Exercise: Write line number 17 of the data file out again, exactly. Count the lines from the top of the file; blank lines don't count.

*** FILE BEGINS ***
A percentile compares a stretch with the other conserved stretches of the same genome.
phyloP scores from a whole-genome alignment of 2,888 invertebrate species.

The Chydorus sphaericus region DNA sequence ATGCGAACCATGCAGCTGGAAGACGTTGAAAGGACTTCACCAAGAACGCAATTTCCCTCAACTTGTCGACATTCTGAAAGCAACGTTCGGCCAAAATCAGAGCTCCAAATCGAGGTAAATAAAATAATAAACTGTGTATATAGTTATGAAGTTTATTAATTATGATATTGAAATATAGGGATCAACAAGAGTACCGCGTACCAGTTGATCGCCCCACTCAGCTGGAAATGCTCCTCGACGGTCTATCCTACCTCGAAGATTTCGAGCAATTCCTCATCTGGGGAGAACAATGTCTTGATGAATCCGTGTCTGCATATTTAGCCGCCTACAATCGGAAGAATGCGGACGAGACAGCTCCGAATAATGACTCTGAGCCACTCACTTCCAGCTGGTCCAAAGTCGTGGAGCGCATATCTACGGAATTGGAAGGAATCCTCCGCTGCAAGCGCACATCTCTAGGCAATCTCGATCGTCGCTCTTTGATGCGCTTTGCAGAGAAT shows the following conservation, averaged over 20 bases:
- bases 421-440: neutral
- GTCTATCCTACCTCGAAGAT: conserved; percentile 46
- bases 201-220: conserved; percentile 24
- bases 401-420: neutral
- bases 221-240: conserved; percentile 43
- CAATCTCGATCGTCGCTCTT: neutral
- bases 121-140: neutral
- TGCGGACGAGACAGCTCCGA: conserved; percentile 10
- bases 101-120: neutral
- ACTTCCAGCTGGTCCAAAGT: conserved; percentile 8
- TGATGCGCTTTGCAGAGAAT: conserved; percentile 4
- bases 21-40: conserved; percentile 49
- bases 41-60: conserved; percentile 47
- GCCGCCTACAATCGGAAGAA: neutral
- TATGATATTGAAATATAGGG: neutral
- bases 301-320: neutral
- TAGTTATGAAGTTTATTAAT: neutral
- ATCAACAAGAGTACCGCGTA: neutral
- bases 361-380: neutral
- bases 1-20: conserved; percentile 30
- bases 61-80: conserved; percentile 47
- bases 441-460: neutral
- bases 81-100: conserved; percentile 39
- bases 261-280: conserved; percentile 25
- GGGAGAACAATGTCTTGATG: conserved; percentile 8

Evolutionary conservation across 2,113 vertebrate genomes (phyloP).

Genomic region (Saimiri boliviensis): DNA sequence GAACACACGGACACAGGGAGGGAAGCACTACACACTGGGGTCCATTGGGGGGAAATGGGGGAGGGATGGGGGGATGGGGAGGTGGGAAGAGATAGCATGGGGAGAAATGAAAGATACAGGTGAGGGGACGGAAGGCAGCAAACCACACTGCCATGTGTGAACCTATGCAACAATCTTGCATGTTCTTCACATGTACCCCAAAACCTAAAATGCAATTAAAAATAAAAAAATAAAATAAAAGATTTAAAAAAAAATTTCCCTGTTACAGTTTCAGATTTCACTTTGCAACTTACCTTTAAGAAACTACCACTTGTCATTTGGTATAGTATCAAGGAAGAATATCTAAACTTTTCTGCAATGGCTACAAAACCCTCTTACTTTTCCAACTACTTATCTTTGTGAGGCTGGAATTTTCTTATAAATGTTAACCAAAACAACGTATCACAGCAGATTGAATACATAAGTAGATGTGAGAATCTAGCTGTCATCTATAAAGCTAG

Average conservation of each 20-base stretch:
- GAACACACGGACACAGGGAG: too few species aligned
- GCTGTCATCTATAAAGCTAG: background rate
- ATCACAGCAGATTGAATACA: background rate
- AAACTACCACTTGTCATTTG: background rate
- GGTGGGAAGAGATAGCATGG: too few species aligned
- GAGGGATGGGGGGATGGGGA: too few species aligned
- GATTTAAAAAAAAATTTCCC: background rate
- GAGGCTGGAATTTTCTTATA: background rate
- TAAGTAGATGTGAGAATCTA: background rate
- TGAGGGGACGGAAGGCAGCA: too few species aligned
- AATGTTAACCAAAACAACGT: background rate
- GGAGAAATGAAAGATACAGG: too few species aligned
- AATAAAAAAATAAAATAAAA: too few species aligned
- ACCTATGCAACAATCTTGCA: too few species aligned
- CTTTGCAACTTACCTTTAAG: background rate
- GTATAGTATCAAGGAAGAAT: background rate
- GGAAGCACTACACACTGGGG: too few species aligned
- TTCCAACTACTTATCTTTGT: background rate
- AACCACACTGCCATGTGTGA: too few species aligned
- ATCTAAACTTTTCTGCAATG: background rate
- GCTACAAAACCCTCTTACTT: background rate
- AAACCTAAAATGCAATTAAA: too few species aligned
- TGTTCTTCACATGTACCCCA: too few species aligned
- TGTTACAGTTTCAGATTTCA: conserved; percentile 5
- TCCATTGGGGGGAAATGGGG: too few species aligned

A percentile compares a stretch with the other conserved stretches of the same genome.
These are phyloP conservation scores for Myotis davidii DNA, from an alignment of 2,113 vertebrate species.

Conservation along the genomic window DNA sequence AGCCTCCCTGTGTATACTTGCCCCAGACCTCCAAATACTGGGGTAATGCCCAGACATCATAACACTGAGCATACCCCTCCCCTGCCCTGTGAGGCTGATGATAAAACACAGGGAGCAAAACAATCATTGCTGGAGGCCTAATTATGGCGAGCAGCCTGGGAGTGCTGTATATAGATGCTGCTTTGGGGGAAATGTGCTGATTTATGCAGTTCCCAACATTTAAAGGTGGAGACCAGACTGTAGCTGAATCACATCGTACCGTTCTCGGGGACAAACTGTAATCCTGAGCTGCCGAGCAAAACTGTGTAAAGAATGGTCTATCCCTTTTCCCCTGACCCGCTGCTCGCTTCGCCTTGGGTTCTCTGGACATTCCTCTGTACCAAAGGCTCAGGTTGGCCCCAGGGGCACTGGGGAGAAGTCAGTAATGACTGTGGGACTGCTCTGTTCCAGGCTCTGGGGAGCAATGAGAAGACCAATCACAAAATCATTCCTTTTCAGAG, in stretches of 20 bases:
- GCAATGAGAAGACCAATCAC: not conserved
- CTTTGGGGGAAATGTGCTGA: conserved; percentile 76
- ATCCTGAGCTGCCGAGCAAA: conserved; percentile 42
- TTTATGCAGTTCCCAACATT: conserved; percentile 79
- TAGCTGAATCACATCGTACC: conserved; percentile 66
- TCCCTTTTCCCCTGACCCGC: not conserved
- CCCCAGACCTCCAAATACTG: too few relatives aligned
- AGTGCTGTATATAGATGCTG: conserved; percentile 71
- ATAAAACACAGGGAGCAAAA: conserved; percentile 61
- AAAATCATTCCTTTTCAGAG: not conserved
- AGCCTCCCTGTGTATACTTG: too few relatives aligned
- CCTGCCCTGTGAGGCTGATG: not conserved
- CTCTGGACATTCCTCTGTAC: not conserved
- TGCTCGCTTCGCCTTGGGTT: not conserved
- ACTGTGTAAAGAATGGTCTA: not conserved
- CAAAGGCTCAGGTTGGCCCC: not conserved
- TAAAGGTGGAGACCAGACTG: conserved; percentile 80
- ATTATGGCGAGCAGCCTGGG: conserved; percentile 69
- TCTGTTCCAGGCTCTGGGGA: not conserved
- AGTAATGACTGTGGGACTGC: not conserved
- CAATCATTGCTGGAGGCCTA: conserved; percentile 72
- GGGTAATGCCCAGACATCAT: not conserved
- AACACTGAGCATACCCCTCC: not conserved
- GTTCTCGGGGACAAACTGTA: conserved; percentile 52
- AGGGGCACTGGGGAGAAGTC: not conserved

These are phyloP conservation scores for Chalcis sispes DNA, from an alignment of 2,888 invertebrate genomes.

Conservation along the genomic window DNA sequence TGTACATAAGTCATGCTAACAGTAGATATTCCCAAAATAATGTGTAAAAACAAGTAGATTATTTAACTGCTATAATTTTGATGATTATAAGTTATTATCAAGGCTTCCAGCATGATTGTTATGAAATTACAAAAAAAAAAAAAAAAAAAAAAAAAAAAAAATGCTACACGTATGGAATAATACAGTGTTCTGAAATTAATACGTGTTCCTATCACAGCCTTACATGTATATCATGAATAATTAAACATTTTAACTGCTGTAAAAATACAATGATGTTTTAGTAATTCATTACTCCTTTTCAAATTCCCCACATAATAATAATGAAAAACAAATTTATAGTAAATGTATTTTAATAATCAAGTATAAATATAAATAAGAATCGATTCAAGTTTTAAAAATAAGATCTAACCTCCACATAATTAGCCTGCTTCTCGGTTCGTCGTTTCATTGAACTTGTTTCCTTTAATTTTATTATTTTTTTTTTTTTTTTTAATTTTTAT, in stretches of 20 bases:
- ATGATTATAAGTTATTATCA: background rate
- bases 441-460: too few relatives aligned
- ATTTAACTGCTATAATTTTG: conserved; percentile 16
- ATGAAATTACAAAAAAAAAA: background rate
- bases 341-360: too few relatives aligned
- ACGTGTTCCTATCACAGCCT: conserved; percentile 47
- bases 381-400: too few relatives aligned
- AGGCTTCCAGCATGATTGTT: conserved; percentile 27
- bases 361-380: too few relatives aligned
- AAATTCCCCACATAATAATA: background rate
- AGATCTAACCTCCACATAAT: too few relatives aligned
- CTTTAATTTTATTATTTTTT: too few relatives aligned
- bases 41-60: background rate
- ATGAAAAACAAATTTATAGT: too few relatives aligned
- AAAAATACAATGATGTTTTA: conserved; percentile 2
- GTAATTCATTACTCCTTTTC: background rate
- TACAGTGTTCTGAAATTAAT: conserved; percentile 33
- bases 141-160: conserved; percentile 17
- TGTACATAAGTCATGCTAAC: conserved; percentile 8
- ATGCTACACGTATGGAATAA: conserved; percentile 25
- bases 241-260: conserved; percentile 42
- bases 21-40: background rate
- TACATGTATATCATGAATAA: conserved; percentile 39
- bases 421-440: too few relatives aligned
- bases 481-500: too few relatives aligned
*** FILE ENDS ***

- GCCGCCTACAATCGGAAGAA: neutral